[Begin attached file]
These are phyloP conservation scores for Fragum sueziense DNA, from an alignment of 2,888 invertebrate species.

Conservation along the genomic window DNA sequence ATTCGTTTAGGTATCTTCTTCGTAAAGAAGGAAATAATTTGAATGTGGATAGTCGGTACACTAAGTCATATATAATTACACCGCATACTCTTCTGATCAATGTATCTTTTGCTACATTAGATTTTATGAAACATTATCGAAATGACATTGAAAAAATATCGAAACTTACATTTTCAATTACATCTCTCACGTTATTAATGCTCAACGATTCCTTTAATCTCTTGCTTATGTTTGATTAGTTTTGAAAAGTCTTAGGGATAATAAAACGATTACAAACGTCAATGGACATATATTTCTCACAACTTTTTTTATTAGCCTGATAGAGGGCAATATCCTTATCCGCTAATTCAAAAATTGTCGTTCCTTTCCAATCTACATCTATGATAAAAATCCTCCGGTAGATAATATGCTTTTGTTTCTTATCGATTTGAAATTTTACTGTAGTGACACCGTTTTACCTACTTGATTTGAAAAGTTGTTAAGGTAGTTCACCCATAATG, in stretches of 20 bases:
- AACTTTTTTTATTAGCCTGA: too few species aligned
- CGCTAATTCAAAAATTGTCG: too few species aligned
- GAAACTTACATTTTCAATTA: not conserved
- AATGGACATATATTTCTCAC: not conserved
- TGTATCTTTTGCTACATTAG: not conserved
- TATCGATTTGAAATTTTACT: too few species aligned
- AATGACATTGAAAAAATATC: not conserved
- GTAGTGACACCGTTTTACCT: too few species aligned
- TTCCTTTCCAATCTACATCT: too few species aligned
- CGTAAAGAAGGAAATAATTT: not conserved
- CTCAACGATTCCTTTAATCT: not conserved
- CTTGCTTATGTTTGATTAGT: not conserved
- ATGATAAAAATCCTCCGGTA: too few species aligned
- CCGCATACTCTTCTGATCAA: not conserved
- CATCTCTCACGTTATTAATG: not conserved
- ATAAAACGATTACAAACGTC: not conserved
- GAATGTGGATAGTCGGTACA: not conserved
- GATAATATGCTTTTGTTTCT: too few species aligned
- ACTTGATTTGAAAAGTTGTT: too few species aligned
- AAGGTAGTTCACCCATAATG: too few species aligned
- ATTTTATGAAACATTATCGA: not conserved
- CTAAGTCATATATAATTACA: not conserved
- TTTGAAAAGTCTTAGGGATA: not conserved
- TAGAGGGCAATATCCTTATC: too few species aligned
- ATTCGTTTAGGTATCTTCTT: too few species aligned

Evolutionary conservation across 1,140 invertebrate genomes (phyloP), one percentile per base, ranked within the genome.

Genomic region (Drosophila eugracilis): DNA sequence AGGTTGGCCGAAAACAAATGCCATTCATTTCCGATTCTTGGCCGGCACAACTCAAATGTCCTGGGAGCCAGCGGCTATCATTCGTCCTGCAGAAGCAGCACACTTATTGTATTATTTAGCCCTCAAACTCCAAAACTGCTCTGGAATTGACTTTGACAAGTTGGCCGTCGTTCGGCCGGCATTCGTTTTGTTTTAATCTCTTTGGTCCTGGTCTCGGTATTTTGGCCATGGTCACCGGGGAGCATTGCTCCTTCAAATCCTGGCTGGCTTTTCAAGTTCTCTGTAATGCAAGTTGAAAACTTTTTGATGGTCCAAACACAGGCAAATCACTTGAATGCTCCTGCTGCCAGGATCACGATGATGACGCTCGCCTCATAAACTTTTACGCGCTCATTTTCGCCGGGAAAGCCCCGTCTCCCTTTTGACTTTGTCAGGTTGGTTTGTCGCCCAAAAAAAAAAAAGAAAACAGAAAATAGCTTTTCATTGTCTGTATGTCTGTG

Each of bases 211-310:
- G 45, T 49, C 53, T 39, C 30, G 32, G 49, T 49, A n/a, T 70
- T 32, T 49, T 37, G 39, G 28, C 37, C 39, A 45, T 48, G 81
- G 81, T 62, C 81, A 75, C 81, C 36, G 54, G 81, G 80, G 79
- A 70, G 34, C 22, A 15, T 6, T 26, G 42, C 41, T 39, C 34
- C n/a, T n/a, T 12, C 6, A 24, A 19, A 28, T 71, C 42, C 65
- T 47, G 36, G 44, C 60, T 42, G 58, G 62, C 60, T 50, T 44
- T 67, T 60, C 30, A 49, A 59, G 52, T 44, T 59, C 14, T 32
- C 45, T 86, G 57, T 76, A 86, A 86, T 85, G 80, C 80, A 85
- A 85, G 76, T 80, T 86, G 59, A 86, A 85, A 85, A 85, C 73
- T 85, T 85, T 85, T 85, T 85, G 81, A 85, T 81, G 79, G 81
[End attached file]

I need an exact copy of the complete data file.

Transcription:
These are phyloP conservation scores for Fragum sueziense DNA, from an alignment of 2,888 invertebrate species.

Conservation along the genomic window DNA sequence ATTCGTTTAGGTATCTTCTTCGTAAAGAAGGAAATAATTTGAATGTGGATAGTCGGTACACTAAGTCATATATAATTACACCGCATACTCTTCTGATCAATGTATCTTTTGCTACATTAGATTTTATGAAACATTATCGAAATGACATTGAAAAAATATCGAAACTTACATTTTCAATTACATCTCTCACGTTATTAATGCTCAACGATTCCTTTAATCTCTTGCTTATGTTTGATTAGTTTTGAAAAGTCTTAGGGATAATAAAACGATTACAAACGTCAATGGACATATATTTCTCACAACTTTTTTTATTAGCCTGATAGAGGGCAATATCCTTATCCGCTAATTCAAAAATTGTCGTTCCTTTCCAATCTACATCTATGATAAAAATCCTCCGGTAGATAATATGCTTTTGTTTCTTATCGATTTGAAATTTTACTGTAGTGACACCGTTTTACCTACTTGATTTGAAAAGTTGTTAAGGTAGTTCACCCATAATG, in stretches of 20 bases:
- AACTTTTTTTATTAGCCTGA: too few species aligned
- CGCTAATTCAAAAATTGTCG: too few species aligned
- GAAACTTACATTTTCAATTA: not conserved
- AATGGACATATATTTCTCAC: not conserved
- TGTATCTTTTGCTACATTAG: not conserved
- TATCGATTTGAAATTTTACT: too few species aligned
- AATGACATTGAAAAAATATC: not conserved
- GTAGTGACACCGTTTTACCT: too few species aligned
- TTCCTTTCCAATCTACATCT: too few species aligned
- CGTAAAGAAGGAAATAATTT: not conserved
- CTCAACGATTCCTTTAATCT: not conserved
- CTTGCTTATGTTTGATTAGT: not conserved
- ATGATAAAAATCCTCCGGTA: too few species aligned
- CCGCATACTCTTCTGATCAA: not conserved
- CATCTCTCACGTTATTAATG: not conserved
- ATAAAACGATTACAAACGTC: not conserved
- GAATGTGGATAGTCGGTACA: not conserved
- GATAATATGCTTTTGTTTCT: too few species aligned
- ACTTGATTTGAAAAGTTGTT: too few species aligned
- AAGGTAGTTCACCCATAATG: too few species aligned
- ATTTTATGAAACATTATCGA: not conserved
- CTAAGTCATATATAATTACA: not conserved
- TTTGAAAAGTCTTAGGGATA: not conserved
- TAGAGGGCAATATCCTTATC: too few species aligned
- ATTCGTTTAGGTATCTTCTT: too few species aligned

Evolutionary conservation across 1,140 invertebrate genomes (phyloP), one percentile per base, ranked within the genome.

Genomic region (Drosophila eugracilis): DNA sequence AGGTTGGCCGAAAACAAATGCCATTCATTTCCGATTCTTGGCCGGCACAACTCAAATGTCCTGGGAGCCAGCGGCTATCATTCGTCCTGCAGAAGCAGCACACTTATTGTATTATTTAGCCCTCAAACTCCAAAACTGCTCTGGAATTGACTTTGACAAGTTGGCCGTCGTTCGGCCGGCATTCGTTTTGTTTTAATCTCTTTGGTCCTGGTCTCGGTATTTTGGCCATGGTCACCGGGGAGCATTGCTCCTTCAAATCCTGGCTGGCTTTTCAAGTTCTCTGTAATGCAAGTTGAAAACTTTTTGATGGTCCAAACACAGGCAAATCACTTGAATGCTCCTGCTGCCAGGATCACGATGATGACGCTCGCCTCATAAACTTTTACGCGCTCATTTTCGCCGGGAAAGCCCCGTCTCCCTTTTGACTTTGTCAGGTTGGTTTGTCGCCCAAAAAAAAAAAAGAAAACAGAAAATAGCTTTTCATTGTCTGTATGTCTGTG

Each of bases 211-310:
- G 45, T 49, C 53, T 39, C 30, G 32, G 49, T 49, A n/a, T 70
- T 32, T 49, T 37, G 39, G 28, C 37, C 39, A 45, T 48, G 81
- G 81, T 62, C 81, A 75, C 81, C 36, G 54, G 81, G 80, G 79
- A 70, G 34, C 22, A 15, T 6, T 26, G 42, C 41, T 39, C 34
- C n/a, T n/a, T 12, C 6, A 24, A 19, A 28, T 71, C 42, C 65
- T 47, G 36, G 44, C 60, T 42, G 58, G 62, C 60, T 50, T 44
- T 67, T 60, C 30, A 49, A 59, G 52, T 44, T 59, C 14, T 32
- C 45, T 86, G 57, T 76, A 86, A 86, T 85, G 80, C 80, A 85
- A 85, G 76, T 80, T 86, G 59, A 86, A 85, A 85, A 85, C 73
- T 85, T 85, T 85, T 85, T 85, G 81, A 85, T 81, G 79, G 81